Introduction: shunt interventions represent the key treatment of Idiopathic Normotensive Hydrocephalus (iNPH)[1], but are complicated by high costs, risk of complications[2,3], and temporary benefits[4,5], especially in frail older people. Consecutive cerebral spinal fluid removal procedures (CSF TAP test) have been used to relieve patients’ symptoms and predict surgery responsiveness. We evaluated the effect of repeated CSF TAP tests in older iNPH patients ineligible for surgery. Methods: prospective, monocentric, pilot study performed in a tertiary hospital of Milan, between 2011 and 2016. Inclusion criteria: age ≥ 75 years; positive criteria for probable iNPH[6]; ineligibility for surgery. Exclusion criteria: secondary hydrocephalus, Mini Mental State Examination (MMSE) < 20, gait disorders secondary to other causes. Pre-CSF TAP test evaluation included: Barthel index, continence, Performance-Oriented Mobility Assessment (POMA), Timed Up and Go (TUG) test, and MMSE. All the tests were periodically repeated during the follow-up. Every peri-procedural adverse event was recorded Results: Twenty-eight of the 39 enrolled patients (mean age 82.5 ±4.7 years; women 43.5%) showed an improvement in Barthel, TUG, POMA and MMSE scores after the drainage procedures, whereas continence was poorly influenced over the follow-up (median 31 months). No major adverse event was recorded from the total 83 procedures. The mean period of functional benefit between procedures was 7 months. Patients who chose to interrupt the study for subjective reasons showed a more rapid worsening of the health status over time. Key conclusions: periodic CSF TAP tests are safe, allow to control iNPH symptoms and improve functional status in geriatric patients.

Repeated CSF removal procedures in older patients with iNPH ineligible for surgical treatment / S. Damanti, P. Dionigi Rossi, C. Nani, M. Pluderi, D. Consonni, M. Cesari. ((Intervento presentato al convegno EuGMS Congress tenutosi a Berlin nel 2018.

Repeated CSF removal procedures in older patients with iNPH ineligible for surgical treatment

S. Damanti;C. Nani;M. Pluderi;M. Cesari
2018-10

Abstract

Introduction: shunt interventions represent the key treatment of Idiopathic Normotensive Hydrocephalus (iNPH)[1], but are complicated by high costs, risk of complications[2,3], and temporary benefits[4,5], especially in frail older people. Consecutive cerebral spinal fluid removal procedures (CSF TAP test) have been used to relieve patients’ symptoms and predict surgery responsiveness. We evaluated the effect of repeated CSF TAP tests in older iNPH patients ineligible for surgery. Methods: prospective, monocentric, pilot study performed in a tertiary hospital of Milan, between 2011 and 2016. Inclusion criteria: age ≥ 75 years; positive criteria for probable iNPH[6]; ineligibility for surgery. Exclusion criteria: secondary hydrocephalus, Mini Mental State Examination (MMSE) < 20, gait disorders secondary to other causes. Pre-CSF TAP test evaluation included: Barthel index, continence, Performance-Oriented Mobility Assessment (POMA), Timed Up and Go (TUG) test, and MMSE. All the tests were periodically repeated during the follow-up. Every peri-procedural adverse event was recorded Results: Twenty-eight of the 39 enrolled patients (mean age 82.5 ±4.7 years; women 43.5%) showed an improvement in Barthel, TUG, POMA and MMSE scores after the drainage procedures, whereas continence was poorly influenced over the follow-up (median 31 months). No major adverse event was recorded from the total 83 procedures. The mean period of functional benefit between procedures was 7 months. Patients who chose to interrupt the study for subjective reasons showed a more rapid worsening of the health status over time. Key conclusions: periodic CSF TAP tests are safe, allow to control iNPH symptoms and improve functional status in geriatric patients.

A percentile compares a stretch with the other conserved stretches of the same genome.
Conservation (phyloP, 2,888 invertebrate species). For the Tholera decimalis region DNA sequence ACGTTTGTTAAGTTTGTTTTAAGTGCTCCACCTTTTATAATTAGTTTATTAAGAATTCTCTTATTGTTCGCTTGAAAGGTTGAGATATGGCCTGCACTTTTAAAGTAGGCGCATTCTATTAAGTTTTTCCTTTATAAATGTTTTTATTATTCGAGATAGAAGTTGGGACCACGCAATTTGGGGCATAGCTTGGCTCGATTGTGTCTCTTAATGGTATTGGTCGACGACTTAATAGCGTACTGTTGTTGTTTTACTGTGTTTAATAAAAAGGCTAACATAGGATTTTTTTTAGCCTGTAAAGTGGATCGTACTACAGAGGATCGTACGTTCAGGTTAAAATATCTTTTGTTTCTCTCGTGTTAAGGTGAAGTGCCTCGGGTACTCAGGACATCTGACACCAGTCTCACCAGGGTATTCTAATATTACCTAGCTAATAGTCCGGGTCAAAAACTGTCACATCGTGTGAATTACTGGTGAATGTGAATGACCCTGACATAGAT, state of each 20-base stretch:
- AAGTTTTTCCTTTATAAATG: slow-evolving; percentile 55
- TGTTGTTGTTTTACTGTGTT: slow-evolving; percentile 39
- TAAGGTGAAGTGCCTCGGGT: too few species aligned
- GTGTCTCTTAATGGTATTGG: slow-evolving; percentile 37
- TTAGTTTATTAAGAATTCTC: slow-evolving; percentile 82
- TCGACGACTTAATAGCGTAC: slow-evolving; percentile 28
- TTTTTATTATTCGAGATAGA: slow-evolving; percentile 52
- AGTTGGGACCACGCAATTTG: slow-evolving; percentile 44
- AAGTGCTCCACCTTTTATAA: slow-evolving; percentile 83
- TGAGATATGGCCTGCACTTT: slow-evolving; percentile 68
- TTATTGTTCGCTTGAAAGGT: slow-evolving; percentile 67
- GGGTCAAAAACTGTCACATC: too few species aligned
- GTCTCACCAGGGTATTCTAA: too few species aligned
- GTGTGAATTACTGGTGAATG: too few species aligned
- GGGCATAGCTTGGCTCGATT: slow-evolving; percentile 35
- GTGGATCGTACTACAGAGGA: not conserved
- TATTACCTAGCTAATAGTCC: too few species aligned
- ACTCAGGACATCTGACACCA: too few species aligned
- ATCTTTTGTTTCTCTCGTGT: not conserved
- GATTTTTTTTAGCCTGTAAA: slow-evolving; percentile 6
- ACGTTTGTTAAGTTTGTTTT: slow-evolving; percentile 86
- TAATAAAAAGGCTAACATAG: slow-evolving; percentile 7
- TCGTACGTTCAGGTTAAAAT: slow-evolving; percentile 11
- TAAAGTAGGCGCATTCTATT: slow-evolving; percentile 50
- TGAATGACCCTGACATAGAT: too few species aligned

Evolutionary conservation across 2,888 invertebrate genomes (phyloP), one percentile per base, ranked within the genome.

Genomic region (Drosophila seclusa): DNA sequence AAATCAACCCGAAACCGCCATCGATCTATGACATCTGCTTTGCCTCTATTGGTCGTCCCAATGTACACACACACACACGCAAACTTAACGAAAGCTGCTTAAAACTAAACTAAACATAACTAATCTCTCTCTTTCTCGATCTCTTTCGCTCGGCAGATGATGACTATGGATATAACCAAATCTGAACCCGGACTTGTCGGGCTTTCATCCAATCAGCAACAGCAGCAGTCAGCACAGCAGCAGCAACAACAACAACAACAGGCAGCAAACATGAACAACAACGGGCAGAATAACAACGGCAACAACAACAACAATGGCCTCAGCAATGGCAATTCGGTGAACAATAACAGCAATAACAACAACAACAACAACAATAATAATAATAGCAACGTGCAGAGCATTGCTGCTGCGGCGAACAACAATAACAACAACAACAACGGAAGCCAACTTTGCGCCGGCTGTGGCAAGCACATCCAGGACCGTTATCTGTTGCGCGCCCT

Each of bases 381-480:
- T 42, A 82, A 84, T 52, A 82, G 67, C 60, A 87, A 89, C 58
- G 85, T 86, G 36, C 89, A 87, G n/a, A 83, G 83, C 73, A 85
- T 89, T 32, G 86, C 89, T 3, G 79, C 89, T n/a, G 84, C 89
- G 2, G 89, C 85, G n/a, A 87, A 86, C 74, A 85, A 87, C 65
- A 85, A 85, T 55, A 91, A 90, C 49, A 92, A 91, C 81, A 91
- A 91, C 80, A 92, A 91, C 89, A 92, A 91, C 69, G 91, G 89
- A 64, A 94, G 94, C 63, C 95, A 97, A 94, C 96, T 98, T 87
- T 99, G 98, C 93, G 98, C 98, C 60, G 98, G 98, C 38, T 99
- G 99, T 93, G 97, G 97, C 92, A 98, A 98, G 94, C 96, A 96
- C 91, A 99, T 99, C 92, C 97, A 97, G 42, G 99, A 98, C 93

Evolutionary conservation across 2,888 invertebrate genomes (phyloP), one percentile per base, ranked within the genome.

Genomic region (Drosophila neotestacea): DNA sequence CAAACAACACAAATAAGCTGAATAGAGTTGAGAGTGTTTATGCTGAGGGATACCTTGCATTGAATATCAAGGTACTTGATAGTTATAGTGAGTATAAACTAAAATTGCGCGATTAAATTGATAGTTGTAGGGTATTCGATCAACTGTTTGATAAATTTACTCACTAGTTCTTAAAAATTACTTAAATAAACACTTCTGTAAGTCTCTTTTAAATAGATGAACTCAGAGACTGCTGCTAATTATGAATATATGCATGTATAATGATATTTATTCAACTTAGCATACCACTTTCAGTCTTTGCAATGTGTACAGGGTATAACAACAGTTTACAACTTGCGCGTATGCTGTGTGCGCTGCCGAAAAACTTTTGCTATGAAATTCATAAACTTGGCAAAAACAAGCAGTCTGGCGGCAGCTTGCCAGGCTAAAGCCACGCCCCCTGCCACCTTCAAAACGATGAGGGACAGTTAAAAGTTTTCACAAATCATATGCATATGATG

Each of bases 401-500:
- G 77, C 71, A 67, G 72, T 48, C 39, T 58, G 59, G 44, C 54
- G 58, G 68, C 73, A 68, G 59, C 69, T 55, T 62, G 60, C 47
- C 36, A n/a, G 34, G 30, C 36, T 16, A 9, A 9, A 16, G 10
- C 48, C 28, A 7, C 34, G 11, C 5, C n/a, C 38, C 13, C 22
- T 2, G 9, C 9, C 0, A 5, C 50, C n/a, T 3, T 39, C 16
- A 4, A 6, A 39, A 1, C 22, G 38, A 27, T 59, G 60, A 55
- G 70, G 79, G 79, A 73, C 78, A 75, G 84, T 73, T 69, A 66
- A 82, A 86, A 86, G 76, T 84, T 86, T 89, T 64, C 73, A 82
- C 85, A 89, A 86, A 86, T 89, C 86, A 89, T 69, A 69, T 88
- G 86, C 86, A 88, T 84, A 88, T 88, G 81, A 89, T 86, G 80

Settore MED/09 - Medicina Interna
Repeated CSF removal procedures in older patients with iNPH ineligible for surgical treatment / S. Damanti, P. Dionigi Rossi, C. Nani, M. Pluderi, D. Consonni, M. Cesari. ((Intervento presentato al convegno EuGMS Congress tenutosi a Berlin nel 2018.
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Utilizza questo identificativo per citare o creare un link a questo documento: http://hdl.handle.net/2434/607478
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